If there is no moral hazard to making financially ill-considered and morally questionable investments, then we can count on more and more ill-considered and morally questionable investments.

If these units were to go through foreclosure and be sold on the market, then the price would be determined by the rent they'd command and they'd be on rent control ongoing.

It would be in the public interest for these TIC communes to go belly up and recycle that housing for productive uses consonant with their reduced market value.

Posted by marcos on Jan. 29, 2013 @ 3:12 pm

Not all problem loans are with TIC's and, in fact, most are not.

Posted by anon on Jan. 29, 2013 @ 3:42 pm

Those individuals are not asking for special public policy to be enacted to bail their asses out from their poor decisions, now are they? They're taking responsibility for their choices.

Posted by marcos on Jan. 29, 2013 @ 6:16 pm


Oh wait, you probably think that is somehow different.

Posted by anon on Jan. 30, 2013 @ 8:00 am

They made their choices with rent control as the law and with it in mind. They are asking for no special treatment to correct their error like the TIC commune owners are asking to be bailed out just like Wall Street for their bad bets.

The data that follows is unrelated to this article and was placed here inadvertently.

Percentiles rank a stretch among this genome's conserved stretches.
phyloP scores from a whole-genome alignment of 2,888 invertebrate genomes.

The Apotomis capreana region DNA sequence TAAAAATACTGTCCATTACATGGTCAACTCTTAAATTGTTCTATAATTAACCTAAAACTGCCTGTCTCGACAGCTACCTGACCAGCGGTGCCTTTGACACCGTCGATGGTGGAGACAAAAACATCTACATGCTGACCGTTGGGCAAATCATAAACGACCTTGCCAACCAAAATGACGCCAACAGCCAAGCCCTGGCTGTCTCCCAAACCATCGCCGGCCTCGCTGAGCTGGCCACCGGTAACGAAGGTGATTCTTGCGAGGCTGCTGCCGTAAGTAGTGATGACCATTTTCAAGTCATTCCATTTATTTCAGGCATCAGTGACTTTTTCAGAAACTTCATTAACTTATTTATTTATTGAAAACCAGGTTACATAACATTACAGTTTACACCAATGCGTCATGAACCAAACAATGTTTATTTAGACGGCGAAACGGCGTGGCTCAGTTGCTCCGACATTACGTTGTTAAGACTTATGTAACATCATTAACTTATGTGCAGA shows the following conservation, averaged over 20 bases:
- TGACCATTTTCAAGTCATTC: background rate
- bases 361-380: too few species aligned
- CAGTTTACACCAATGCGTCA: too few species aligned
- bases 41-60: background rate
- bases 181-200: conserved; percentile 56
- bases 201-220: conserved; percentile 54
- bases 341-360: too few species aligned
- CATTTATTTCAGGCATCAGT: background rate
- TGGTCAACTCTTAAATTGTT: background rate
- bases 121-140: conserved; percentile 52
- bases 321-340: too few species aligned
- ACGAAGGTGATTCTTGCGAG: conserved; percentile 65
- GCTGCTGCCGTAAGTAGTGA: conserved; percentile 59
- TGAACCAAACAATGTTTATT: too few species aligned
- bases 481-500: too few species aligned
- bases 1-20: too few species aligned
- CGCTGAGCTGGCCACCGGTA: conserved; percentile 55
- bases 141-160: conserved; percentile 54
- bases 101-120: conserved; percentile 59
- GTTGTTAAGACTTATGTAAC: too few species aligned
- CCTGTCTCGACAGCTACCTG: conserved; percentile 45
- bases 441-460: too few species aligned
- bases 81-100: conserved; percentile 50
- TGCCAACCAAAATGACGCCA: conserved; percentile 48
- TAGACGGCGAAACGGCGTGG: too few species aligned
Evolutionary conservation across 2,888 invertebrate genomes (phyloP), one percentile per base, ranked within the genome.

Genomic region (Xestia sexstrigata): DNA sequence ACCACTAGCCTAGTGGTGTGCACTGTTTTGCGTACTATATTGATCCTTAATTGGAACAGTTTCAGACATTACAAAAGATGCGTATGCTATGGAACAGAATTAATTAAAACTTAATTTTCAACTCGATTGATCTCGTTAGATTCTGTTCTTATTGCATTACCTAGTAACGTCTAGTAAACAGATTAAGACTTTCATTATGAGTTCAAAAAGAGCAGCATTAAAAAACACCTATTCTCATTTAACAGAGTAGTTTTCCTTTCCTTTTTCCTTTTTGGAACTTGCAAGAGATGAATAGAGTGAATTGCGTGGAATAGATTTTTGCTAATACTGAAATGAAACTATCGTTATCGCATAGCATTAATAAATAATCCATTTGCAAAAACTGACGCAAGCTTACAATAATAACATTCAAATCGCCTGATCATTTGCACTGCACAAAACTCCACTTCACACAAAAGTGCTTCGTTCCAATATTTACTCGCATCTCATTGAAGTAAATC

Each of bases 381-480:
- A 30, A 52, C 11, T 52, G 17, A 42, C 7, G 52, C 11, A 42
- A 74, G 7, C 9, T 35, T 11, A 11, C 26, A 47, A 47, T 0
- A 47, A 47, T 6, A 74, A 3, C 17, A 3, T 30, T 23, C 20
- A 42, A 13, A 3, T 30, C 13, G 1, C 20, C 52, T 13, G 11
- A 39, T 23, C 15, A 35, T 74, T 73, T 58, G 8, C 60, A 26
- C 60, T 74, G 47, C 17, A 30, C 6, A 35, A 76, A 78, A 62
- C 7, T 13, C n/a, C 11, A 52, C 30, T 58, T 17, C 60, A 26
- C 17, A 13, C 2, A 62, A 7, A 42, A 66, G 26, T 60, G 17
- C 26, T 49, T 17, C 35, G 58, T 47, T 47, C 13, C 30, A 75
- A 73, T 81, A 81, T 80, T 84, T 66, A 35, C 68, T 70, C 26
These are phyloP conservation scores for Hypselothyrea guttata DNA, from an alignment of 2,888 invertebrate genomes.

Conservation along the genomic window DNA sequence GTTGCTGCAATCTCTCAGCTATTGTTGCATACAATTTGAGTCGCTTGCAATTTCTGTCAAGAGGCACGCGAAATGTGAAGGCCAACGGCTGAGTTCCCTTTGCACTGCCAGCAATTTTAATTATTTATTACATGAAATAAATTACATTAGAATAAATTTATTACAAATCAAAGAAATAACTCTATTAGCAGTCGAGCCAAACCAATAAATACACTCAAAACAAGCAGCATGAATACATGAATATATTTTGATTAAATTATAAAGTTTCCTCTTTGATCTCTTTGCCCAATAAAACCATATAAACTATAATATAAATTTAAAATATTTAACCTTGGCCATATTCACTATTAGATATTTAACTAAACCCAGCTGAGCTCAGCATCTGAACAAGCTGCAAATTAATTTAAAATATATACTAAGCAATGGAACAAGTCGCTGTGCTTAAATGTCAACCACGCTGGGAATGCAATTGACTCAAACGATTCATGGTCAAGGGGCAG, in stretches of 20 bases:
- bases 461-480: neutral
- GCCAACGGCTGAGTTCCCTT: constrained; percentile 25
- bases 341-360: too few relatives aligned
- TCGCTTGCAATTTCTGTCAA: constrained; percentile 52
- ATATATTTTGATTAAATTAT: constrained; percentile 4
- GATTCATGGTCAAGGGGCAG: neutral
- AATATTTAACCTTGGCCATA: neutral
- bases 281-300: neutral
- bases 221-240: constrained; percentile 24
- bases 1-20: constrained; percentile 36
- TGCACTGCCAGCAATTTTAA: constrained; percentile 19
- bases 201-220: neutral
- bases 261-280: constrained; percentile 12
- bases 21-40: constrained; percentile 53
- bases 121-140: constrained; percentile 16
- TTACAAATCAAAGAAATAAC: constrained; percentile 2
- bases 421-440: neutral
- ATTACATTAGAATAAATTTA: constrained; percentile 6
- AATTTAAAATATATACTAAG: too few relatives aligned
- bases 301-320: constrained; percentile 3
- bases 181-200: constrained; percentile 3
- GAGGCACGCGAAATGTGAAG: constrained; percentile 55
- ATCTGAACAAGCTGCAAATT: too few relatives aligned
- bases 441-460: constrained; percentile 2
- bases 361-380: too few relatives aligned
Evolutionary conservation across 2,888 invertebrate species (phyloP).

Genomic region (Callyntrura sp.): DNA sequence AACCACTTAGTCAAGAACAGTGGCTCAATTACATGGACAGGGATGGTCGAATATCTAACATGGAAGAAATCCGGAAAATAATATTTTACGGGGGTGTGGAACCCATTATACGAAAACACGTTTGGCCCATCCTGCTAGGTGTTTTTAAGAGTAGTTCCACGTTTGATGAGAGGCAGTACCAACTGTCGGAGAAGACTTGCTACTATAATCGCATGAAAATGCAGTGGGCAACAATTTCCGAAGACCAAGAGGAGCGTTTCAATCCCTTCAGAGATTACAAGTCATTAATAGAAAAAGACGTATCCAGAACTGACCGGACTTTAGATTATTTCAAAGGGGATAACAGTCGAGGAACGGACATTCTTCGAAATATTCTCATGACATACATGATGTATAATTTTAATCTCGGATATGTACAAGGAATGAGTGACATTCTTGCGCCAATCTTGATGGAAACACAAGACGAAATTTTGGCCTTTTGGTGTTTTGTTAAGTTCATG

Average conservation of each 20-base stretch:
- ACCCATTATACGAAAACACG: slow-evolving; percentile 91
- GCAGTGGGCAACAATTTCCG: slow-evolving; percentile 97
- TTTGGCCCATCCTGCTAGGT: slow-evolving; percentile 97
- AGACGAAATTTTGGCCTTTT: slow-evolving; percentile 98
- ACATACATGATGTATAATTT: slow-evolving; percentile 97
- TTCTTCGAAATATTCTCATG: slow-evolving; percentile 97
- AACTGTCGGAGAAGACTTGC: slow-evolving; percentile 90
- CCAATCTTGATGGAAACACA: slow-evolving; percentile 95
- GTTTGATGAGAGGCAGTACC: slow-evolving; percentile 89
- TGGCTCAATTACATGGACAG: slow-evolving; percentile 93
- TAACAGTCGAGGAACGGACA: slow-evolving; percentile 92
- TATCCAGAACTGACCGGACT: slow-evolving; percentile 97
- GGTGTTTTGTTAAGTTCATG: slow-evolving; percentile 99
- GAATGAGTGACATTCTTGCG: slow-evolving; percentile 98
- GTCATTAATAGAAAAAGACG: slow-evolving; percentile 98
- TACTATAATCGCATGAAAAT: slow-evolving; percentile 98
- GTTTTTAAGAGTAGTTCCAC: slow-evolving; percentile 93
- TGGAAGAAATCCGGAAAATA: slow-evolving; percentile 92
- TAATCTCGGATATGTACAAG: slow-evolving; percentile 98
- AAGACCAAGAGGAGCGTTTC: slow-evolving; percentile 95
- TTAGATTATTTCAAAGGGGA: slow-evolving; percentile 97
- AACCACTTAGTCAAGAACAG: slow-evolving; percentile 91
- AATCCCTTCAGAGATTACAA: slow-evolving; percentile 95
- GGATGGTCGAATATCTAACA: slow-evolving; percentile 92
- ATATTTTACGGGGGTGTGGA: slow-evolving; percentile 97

Posted by marcos on Jan. 30, 2013 @ 8:13 am

wtf is the matter with you?

Posted by guest on Jan. 29, 2013 @ 4:03 pm

clear hypocrisy in the way he thinks that owning a condo isn't impacting the availability of rentals but somehow owning a TIC is.

His ownership deprives the community of a potentially affordable unit.

Posted by anon on Jan. 29, 2013 @ 4:12 pm

Nobody during the years between which a senior sold her home to move into an assisted living facility and the time that we bought it asked for special treatment, for the law to be changed to accommodate anyone's poor, risky decisions so that they got a get out of jail free pass to avoid the consequences.

Posted by marcos on Jan. 29, 2013 @ 6:20 pm

help your fellow San Franciscan. But you don't. You occupy what could be an affordable rental. so selfish and hypocritical.